The word “Cajun” originates from the term “les Acadians,” which was used to describe French colonists who settled in the Acadia region of Canada which consisted of present-day New Brunswick, Prince Edward Island and Nova Scotia. With the British Conquest of Acadia in the early 1700s, the Acadians were forcibly removed from their home in what become known as Le Grand Derangement, or the Great Upheaval. Many Acadians eventually settled in the swampy region of Louisiana that is today known as Acadiana. Actually, four regions of south Louisiana were settled by the Cajuns, each with different resources and influences. Those distinct areas are the levees and bayous (Lafourche and Teche), prairies (Attakapas Indian land), swamplands (Atchafalaya Basin), and coastal marshes (New Orleans area and Houma).
The Acadians were an extremely resourceful people who combined the flatlands, bayous, and wild game of South Louisiana with its proximity to the Gulf of Mexico to create a truly unique local cuisine. While many Acadiana residents today have Native American, German, French, or Italian roots, among others (which have all influence Louisiana Cuisine in the their own ways), their way of life is strongly influenced by the Cajun culture. Along with its food, this rural area of Louisiana is famous for its Cajun French music and language. With no access to modern-day luxuries like refrigerators, early Cajuns learned to make use of every part of a slaughtered animal. When a pig is butchered the event is called a “boucherie.” Boudin, a type of Cajun sausage which consists of pork meat, rice, and seasoning stuffed into a casing, also commonly contains pig liver for a little extra flavor. Tasso and Andouille are two other Cajun pork products that use salts and smoke as preservatives.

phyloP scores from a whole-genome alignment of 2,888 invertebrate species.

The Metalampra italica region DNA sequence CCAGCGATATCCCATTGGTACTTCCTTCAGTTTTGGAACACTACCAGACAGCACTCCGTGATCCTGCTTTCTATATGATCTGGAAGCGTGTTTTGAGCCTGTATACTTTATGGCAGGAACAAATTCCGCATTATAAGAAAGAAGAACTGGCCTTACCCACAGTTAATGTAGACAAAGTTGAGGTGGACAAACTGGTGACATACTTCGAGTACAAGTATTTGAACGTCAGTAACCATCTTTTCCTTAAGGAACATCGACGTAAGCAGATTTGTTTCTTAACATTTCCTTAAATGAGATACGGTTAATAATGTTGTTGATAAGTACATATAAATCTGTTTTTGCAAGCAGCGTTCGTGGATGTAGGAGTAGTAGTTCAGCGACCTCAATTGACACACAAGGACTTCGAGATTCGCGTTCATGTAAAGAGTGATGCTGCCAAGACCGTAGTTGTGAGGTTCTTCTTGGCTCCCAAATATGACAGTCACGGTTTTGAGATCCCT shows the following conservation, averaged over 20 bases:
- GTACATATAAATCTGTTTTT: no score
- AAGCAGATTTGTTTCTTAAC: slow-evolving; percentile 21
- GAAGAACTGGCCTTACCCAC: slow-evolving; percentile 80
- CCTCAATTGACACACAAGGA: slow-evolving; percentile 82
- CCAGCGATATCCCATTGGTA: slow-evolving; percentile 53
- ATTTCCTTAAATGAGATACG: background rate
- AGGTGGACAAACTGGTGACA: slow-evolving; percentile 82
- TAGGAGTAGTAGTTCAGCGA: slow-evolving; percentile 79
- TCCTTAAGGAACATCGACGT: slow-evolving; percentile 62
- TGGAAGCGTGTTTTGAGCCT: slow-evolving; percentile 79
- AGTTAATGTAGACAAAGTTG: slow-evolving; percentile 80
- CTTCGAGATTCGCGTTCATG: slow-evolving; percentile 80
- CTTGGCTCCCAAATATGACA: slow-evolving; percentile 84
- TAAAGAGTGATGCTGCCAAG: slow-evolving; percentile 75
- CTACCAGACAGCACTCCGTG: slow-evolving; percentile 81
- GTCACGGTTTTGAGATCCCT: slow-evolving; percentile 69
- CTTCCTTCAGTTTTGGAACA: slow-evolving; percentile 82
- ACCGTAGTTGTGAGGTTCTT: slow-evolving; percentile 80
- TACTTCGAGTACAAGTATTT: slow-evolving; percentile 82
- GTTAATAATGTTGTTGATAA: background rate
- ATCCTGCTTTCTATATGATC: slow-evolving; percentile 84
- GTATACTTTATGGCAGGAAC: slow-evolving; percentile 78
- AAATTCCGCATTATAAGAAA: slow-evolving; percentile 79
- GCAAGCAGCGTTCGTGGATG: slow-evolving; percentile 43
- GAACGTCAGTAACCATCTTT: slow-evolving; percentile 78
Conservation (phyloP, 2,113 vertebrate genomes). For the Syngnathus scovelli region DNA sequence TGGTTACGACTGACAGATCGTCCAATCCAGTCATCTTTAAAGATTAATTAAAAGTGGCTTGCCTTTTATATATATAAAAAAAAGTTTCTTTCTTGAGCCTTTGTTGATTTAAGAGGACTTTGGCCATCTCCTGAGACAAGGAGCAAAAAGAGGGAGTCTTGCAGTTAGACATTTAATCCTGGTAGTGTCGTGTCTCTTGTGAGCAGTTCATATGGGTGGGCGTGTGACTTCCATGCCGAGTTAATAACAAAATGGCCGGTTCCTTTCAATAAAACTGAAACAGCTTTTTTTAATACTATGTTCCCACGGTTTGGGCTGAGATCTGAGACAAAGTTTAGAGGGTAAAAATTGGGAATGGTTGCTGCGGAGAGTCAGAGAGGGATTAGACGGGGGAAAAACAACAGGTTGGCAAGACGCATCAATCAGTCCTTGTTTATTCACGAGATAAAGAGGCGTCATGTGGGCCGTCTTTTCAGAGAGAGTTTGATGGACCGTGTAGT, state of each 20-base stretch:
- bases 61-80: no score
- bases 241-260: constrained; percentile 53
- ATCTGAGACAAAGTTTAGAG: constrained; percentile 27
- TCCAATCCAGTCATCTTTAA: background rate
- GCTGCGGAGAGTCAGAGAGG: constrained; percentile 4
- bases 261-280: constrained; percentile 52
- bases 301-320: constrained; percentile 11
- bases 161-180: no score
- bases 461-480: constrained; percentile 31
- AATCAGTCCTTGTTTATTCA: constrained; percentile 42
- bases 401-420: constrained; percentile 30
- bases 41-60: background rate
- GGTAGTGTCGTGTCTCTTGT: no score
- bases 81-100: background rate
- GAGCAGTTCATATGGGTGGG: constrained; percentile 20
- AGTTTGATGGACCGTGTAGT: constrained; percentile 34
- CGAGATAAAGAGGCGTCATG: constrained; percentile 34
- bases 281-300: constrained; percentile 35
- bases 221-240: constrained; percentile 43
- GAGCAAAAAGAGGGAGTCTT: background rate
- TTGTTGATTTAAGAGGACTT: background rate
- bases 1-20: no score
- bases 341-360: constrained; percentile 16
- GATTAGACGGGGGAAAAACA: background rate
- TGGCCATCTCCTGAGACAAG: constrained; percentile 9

Cajun food is famous for being very well seasoned which is sometimes misunderstood as spicy. Seasoning is one of the most important parts of Cajun cooking, and that comes from much more than a heavy helping of cayenne pepper. Most dishes begin with a medley of vegetables based on the French mirepoix. “The holy trinity of Cajun cuisine” utilizes onion, celery, and bell pepper (rather than carrots) to provide a flavor base for many dishes. Garlic is never far away from any stove, either. Paprika, thyme, file (ground sassafras leaves), parsley, green onions, and much more are also very common ingredients in Cajun kitchens. Here at Milford Spice Company we have the Cajun Spice you desire for use in all your favorite Cajun-spiced dishes.